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Negative P.E. experiences can have lasting effects

kids stretching.jpg

I still get a sinking feeling in my stomach when I think about Mr. Byrd, my elementary school gym teacher. His stern looks and disapproving eyes, combined with my inability to do a front somersault and other P.E. "must-dos," pretty much turned me off of gym and exercise my entire adolescence. It wasn't until after college that I (voluntarily) entered a gym - and I still strongly prefer watching sports to playing them.

I wasn't surprised, then, when I read about Canadian research showing that a negative experience in gym class can cause people to abandon fitness and sports for good. Results of the small, survey-based study were announced last week, but Katherine Hobson does a nice job discussing the research - and ways to get over your bad experience - today on USNews.com. I particularly liked her (inspirational) closing:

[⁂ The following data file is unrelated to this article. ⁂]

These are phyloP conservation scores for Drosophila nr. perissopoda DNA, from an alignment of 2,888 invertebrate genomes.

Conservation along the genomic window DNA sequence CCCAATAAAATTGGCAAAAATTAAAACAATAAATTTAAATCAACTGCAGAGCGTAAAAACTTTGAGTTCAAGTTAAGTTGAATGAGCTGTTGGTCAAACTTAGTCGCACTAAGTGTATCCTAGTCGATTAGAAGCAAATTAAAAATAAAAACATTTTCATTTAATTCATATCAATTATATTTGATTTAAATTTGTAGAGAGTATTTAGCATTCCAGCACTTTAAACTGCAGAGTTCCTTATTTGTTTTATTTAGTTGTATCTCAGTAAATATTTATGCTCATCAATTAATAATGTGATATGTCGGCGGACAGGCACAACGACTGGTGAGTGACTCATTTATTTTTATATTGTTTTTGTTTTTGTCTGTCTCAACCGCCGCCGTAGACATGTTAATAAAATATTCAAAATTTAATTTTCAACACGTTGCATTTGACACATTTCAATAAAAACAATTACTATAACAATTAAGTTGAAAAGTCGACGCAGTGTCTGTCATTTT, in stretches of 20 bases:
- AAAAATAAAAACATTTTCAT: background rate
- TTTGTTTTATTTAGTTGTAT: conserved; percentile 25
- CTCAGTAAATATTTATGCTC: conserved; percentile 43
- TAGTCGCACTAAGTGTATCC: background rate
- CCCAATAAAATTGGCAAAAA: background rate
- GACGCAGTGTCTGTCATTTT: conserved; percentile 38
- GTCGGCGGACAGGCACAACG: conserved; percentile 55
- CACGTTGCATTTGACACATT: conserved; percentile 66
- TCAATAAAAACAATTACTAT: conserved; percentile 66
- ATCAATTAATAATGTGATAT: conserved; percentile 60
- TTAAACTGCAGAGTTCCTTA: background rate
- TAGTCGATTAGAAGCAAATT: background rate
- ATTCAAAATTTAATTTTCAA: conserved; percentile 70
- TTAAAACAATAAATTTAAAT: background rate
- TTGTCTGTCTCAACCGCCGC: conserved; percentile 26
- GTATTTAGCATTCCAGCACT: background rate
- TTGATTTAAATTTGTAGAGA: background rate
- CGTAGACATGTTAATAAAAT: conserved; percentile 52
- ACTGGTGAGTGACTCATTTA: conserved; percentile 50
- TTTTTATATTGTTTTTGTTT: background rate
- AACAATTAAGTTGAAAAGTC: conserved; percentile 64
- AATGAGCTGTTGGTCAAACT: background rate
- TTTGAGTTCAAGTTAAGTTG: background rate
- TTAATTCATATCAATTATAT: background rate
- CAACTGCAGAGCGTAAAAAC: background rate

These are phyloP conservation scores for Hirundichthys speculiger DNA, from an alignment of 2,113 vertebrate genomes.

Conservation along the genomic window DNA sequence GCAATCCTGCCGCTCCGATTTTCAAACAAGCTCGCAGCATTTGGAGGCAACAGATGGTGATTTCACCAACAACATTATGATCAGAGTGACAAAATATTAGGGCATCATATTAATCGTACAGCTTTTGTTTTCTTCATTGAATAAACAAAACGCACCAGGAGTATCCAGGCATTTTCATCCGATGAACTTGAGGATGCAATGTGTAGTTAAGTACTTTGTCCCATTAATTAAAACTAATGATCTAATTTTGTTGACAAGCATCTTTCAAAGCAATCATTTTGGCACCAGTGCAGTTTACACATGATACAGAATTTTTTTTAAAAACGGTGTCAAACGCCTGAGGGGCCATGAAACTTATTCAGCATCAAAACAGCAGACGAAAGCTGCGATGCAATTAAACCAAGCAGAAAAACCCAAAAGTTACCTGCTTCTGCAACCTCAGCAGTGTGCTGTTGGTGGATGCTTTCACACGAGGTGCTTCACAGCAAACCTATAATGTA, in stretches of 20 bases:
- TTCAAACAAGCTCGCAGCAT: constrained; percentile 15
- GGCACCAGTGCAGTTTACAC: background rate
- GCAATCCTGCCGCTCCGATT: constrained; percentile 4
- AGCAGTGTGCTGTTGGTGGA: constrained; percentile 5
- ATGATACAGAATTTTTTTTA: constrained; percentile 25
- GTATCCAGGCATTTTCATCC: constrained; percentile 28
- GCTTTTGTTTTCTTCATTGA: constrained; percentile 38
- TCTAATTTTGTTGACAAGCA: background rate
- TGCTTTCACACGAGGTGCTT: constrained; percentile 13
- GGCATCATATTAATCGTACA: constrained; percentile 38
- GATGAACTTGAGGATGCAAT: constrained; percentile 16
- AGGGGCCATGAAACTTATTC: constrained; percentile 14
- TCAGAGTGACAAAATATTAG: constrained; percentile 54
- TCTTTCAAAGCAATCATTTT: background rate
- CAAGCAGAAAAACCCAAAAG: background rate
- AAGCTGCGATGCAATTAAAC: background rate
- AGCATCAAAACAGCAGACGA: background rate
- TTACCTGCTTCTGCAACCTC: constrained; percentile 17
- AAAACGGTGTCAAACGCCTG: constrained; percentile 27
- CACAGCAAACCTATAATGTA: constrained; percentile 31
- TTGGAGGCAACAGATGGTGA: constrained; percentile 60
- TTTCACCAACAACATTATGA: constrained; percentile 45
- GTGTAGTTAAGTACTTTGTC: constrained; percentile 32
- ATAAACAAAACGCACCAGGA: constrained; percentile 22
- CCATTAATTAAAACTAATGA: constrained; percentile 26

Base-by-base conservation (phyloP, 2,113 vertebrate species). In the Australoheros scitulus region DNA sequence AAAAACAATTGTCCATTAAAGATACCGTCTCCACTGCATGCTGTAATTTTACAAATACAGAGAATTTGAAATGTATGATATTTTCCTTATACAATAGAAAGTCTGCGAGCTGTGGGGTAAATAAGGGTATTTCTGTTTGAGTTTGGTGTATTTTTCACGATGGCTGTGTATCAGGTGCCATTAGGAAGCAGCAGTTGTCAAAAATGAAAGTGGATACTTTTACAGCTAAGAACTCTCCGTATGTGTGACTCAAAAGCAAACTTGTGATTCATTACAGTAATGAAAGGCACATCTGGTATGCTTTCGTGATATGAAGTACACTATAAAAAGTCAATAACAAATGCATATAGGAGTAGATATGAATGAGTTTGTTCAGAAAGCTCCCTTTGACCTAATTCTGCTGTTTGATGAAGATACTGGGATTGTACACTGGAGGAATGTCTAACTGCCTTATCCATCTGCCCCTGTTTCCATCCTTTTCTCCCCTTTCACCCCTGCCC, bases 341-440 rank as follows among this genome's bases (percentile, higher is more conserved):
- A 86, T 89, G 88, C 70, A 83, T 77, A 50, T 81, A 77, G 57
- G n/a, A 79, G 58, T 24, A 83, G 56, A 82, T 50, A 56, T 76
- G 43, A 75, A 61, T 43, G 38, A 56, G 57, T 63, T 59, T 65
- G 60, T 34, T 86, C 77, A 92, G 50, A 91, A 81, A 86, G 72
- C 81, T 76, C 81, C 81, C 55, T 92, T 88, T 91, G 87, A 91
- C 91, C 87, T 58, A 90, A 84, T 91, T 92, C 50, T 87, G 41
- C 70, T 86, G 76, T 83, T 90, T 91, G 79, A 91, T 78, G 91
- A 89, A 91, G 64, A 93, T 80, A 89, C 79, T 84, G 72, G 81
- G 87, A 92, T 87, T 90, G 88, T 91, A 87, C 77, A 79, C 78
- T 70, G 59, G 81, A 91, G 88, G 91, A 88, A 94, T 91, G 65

My own suggestion: If you have bad childhood sports memories, turn them to your own advantage. I took up running as an adult after failing miserably at it during every P.E. class I ever had. The element of revenge made finishing my first marathon even sweeter.

Photo by Tom@HK

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